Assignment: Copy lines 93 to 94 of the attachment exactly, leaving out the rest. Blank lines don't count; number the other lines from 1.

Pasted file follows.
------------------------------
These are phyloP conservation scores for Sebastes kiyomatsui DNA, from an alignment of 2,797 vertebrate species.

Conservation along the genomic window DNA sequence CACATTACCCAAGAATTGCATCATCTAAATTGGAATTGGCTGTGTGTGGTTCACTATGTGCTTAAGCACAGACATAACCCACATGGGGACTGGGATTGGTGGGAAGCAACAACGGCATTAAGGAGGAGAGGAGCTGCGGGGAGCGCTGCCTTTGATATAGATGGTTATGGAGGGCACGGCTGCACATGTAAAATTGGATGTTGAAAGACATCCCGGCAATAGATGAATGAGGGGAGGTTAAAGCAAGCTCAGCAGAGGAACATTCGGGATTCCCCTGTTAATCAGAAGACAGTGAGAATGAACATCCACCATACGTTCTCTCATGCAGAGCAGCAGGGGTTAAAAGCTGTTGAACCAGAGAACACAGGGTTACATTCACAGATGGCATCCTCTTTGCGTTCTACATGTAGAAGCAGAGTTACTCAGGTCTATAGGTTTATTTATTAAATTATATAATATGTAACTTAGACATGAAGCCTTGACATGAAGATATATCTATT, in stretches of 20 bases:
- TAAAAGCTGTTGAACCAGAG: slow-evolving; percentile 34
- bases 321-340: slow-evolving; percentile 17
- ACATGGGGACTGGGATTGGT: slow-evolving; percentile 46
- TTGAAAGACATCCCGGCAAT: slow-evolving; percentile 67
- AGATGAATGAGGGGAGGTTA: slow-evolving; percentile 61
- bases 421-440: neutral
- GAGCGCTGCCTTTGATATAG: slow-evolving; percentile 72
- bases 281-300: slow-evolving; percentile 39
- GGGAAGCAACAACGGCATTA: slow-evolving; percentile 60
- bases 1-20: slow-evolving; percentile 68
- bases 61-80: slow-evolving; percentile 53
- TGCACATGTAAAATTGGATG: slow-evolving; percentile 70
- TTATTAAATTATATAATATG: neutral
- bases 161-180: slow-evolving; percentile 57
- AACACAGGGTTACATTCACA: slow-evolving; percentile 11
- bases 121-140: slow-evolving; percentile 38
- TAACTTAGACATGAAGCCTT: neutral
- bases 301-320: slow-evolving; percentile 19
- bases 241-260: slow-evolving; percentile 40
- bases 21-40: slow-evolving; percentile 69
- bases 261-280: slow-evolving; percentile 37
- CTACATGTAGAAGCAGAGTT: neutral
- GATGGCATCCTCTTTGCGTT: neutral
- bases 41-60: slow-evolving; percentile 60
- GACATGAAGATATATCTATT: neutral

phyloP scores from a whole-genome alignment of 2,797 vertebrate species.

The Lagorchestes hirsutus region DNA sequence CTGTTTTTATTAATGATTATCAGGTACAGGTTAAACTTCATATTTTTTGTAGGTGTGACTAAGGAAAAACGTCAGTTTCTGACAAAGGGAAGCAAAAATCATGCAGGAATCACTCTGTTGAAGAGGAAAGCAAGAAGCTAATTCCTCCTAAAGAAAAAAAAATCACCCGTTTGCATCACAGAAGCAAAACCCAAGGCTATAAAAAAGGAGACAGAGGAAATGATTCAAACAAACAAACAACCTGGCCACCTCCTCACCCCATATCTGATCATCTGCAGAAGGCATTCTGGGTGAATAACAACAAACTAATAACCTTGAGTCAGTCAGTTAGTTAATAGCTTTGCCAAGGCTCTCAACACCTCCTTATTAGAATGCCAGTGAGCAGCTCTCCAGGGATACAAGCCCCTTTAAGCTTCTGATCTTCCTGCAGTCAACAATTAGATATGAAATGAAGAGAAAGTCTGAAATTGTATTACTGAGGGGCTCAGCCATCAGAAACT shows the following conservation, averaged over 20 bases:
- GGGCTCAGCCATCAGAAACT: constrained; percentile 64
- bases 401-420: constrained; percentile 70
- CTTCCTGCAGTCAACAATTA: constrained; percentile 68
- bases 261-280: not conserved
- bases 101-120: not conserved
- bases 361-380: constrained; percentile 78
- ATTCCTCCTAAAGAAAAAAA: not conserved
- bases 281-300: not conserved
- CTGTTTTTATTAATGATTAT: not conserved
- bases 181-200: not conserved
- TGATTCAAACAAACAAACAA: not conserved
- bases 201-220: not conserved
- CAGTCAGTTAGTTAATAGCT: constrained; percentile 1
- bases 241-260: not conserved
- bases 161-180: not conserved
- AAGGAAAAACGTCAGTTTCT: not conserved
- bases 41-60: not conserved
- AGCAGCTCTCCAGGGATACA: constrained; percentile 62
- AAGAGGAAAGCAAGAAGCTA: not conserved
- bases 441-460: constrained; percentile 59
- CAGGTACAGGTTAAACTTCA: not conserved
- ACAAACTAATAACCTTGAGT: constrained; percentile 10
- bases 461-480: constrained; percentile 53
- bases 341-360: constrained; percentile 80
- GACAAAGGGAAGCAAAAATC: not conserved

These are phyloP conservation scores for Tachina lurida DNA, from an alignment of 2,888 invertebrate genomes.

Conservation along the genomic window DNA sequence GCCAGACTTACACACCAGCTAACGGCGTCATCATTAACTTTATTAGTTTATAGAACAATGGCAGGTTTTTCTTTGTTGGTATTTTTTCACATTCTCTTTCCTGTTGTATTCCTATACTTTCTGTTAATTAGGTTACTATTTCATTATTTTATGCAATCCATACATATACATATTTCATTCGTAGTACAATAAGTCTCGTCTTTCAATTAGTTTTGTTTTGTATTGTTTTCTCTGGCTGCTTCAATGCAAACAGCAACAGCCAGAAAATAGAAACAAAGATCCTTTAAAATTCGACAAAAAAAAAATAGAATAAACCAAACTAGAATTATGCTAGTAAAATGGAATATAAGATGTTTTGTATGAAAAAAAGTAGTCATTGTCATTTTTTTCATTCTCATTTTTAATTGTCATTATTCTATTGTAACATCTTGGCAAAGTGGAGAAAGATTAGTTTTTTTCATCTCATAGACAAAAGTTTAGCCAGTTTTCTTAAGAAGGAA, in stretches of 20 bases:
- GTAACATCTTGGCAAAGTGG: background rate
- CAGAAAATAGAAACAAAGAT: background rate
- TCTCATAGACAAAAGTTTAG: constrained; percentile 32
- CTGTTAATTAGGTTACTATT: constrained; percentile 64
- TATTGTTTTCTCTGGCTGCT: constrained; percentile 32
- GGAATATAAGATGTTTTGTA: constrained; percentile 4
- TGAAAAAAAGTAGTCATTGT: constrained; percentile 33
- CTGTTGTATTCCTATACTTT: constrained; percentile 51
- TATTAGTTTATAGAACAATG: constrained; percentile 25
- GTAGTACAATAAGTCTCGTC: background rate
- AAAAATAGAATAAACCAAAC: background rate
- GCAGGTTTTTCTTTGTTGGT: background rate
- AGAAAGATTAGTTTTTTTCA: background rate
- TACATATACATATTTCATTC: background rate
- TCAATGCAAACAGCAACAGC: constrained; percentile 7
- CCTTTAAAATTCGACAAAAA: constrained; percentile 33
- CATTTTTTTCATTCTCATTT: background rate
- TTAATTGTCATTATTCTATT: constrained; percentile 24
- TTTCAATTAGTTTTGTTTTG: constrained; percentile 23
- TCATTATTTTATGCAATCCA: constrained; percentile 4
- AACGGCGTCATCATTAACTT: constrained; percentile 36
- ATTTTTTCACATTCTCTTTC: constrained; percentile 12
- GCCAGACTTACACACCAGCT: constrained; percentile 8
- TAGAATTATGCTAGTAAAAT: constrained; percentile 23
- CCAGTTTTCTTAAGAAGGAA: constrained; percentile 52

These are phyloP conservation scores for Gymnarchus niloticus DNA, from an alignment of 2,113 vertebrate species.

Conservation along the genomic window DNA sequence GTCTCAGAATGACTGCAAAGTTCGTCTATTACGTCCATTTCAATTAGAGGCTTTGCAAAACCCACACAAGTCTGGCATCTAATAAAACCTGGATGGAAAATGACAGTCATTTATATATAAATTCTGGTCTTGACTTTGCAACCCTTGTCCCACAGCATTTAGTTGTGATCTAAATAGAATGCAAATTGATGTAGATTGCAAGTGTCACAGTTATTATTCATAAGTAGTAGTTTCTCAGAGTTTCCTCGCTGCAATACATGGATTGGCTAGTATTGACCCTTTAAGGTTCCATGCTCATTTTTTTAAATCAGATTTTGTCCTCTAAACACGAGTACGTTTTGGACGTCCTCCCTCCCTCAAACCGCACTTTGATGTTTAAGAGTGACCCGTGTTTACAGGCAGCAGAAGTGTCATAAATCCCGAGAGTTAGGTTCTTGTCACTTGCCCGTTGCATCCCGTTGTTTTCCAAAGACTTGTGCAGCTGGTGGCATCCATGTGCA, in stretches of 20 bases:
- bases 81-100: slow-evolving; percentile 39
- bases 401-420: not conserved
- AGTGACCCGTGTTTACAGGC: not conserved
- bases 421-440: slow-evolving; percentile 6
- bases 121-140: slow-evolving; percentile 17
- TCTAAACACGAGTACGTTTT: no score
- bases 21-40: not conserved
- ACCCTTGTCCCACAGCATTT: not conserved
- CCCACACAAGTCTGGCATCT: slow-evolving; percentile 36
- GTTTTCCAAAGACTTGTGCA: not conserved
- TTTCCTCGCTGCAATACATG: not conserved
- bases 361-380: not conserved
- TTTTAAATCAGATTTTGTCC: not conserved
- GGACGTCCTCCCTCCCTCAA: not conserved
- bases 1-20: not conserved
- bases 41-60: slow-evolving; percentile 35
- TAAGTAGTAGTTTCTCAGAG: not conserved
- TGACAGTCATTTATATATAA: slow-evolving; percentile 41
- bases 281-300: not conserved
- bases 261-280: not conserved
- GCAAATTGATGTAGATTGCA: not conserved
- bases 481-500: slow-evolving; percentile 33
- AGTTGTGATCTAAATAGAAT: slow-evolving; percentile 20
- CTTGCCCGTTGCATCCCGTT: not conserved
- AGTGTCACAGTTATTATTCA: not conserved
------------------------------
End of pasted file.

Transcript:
- GTTTTCCAAAGACTTGTGCA: not conserved
- TTTCCTCGCTGCAATACATG: not conserved